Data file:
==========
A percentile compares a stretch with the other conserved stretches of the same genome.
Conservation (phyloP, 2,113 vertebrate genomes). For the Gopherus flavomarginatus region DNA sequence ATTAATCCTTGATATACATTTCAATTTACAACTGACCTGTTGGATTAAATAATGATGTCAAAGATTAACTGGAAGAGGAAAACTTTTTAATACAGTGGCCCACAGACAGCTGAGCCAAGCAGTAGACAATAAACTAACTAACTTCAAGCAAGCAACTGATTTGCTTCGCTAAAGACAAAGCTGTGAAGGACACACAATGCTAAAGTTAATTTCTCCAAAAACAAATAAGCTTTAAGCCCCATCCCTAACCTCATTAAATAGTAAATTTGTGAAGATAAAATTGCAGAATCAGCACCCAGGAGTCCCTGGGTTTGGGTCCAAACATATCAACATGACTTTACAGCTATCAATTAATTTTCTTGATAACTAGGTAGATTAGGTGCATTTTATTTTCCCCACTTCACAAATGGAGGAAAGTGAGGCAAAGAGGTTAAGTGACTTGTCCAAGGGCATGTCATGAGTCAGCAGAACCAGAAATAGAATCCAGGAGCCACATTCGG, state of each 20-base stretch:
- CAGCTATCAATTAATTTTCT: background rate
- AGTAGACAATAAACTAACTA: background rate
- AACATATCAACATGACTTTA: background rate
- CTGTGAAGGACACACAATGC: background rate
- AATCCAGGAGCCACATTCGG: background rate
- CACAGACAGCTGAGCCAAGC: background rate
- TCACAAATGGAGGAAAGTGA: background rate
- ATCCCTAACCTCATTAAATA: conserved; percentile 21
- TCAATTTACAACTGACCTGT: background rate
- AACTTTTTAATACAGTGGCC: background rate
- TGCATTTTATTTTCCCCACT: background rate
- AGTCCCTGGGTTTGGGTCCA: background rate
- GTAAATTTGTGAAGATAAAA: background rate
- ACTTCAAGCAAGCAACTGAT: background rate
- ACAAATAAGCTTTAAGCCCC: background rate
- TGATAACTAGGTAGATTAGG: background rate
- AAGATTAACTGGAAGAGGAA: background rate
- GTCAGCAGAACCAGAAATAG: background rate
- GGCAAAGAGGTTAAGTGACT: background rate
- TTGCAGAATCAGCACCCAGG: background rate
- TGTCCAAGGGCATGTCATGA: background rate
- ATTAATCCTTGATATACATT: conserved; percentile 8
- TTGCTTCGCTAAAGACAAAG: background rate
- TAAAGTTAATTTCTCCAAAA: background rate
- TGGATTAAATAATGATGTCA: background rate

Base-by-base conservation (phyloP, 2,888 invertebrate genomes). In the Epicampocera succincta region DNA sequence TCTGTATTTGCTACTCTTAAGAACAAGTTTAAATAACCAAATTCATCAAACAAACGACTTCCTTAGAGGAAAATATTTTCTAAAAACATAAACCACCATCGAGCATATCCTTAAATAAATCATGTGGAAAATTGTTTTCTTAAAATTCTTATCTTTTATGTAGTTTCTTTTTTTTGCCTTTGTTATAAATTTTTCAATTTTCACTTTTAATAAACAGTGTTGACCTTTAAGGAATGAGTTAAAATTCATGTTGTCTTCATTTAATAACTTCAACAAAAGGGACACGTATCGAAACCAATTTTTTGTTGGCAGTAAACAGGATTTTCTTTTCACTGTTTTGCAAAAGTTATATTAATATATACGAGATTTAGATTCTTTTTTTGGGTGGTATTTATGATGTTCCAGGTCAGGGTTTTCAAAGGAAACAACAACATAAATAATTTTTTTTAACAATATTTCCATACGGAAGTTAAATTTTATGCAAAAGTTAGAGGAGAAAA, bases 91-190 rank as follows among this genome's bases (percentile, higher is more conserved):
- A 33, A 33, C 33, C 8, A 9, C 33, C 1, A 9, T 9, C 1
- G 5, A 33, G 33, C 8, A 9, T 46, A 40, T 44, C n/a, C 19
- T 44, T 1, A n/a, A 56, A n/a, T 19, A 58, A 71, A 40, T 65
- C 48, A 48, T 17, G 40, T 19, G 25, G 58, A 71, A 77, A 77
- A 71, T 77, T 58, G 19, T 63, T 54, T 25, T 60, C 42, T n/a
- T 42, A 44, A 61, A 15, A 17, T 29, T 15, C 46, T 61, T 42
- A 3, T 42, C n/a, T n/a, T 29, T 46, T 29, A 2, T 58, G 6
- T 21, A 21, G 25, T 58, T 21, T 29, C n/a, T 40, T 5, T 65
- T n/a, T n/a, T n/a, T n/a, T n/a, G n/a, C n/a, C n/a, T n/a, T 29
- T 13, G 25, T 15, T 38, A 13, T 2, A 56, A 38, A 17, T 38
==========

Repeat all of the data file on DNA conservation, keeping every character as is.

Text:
A percentile compares a stretch with the other conserved stretches of the same genome.
Conservation (phyloP, 2,113 vertebrate genomes). For the Gopherus flavomarginatus region DNA sequence ATTAATCCTTGATATACATTTCAATTTACAACTGACCTGTTGGATTAAATAATGATGTCAAAGATTAACTGGAAGAGGAAAACTTTTTAATACAGTGGCCCACAGACAGCTGAGCCAAGCAGTAGACAATAAACTAACTAACTTCAAGCAAGCAACTGATTTGCTTCGCTAAAGACAAAGCTGTGAAGGACACACAATGCTAAAGTTAATTTCTCCAAAAACAAATAAGCTTTAAGCCCCATCCCTAACCTCATTAAATAGTAAATTTGTGAAGATAAAATTGCAGAATCAGCACCCAGGAGTCCCTGGGTTTGGGTCCAAACATATCAACATGACTTTACAGCTATCAATTAATTTTCTTGATAACTAGGTAGATTAGGTGCATTTTATTTTCCCCACTTCACAAATGGAGGAAAGTGAGGCAAAGAGGTTAAGTGACTTGTCCAAGGGCATGTCATGAGTCAGCAGAACCAGAAATAGAATCCAGGAGCCACATTCGG, state of each 20-base stretch:
- CAGCTATCAATTAATTTTCT: background rate
- AGTAGACAATAAACTAACTA: background rate
- AACATATCAACATGACTTTA: background rate
- CTGTGAAGGACACACAATGC: background rate
- AATCCAGGAGCCACATTCGG: background rate
- CACAGACAGCTGAGCCAAGC: background rate
- TCACAAATGGAGGAAAGTGA: background rate
- ATCCCTAACCTCATTAAATA: conserved; percentile 21
- TCAATTTACAACTGACCTGT: background rate
- AACTTTTTAATACAGTGGCC: background rate
- TGCATTTTATTTTCCCCACT: background rate
- AGTCCCTGGGTTTGGGTCCA: background rate
- GTAAATTTGTGAAGATAAAA: background rate
- ACTTCAAGCAAGCAACTGAT: background rate
- ACAAATAAGCTTTAAGCCCC: background rate
- TGATAACTAGGTAGATTAGG: background rate
- AAGATTAACTGGAAGAGGAA: background rate
- GTCAGCAGAACCAGAAATAG: background rate
- GGCAAAGAGGTTAAGTGACT: background rate
- TTGCAGAATCAGCACCCAGG: background rate
- TGTCCAAGGGCATGTCATGA: background rate
- ATTAATCCTTGATATACATT: conserved; percentile 8
- TTGCTTCGCTAAAGACAAAG: background rate
- TAAAGTTAATTTCTCCAAAA: background rate
- TGGATTAAATAATGATGTCA: background rate

Base-by-base conservation (phyloP, 2,888 invertebrate genomes). In the Epicampocera succincta region DNA sequence TCTGTATTTGCTACTCTTAAGAACAAGTTTAAATAACCAAATTCATCAAACAAACGACTTCCTTAGAGGAAAATATTTTCTAAAAACATAAACCACCATCGAGCATATCCTTAAATAAATCATGTGGAAAATTGTTTTCTTAAAATTCTTATCTTTTATGTAGTTTCTTTTTTTTGCCTTTGTTATAAATTTTTCAATTTTCACTTTTAATAAACAGTGTTGACCTTTAAGGAATGAGTTAAAATTCATGTTGTCTTCATTTAATAACTTCAACAAAAGGGACACGTATCGAAACCAATTTTTTGTTGGCAGTAAACAGGATTTTCTTTTCACTGTTTTGCAAAAGTTATATTAATATATACGAGATTTAGATTCTTTTTTTGGGTGGTATTTATGATGTTCCAGGTCAGGGTTTTCAAAGGAAACAACAACATAAATAATTTTTTTTAACAATATTTCCATACGGAAGTTAAATTTTATGCAAAAGTTAGAGGAGAAAA, bases 91-190 rank as follows among this genome's bases (percentile, higher is more conserved):
- A 33, A 33, C 33, C 8, A 9, C 33, C 1, A 9, T 9, C 1
- G 5, A 33, G 33, C 8, A 9, T 46, A 40, T 44, C n/a, C 19
- T 44, T 1, A n/a, A 56, A n/a, T 19, A 58, A 71, A 40, T 65
- C 48, A 48, T 17, G 40, T 19, G 25, G 58, A 71, A 77, A 77
- A 71, T 77, T 58, G 19, T 63, T 54, T 25, T 60, C 42, T n/a
- T 42, A 44, A 61, A 15, A 17, T 29, T 15, C 46, T 61, T 42
- A 3, T 42, C n/a, T n/a, T 29, T 46, T 29, A 2, T 58, G 6
- T 21, A 21, G 25, T 58, T 21, T 29, C n/a, T 40, T 5, T 65
- T n/a, T n/a, T n/a, T n/a, T n/a, G n/a, C n/a, C n/a, T n/a, T 29
- T 13, G 25, T 15, T 38, A 13, T 2, A 56, A 38, A 17, T 38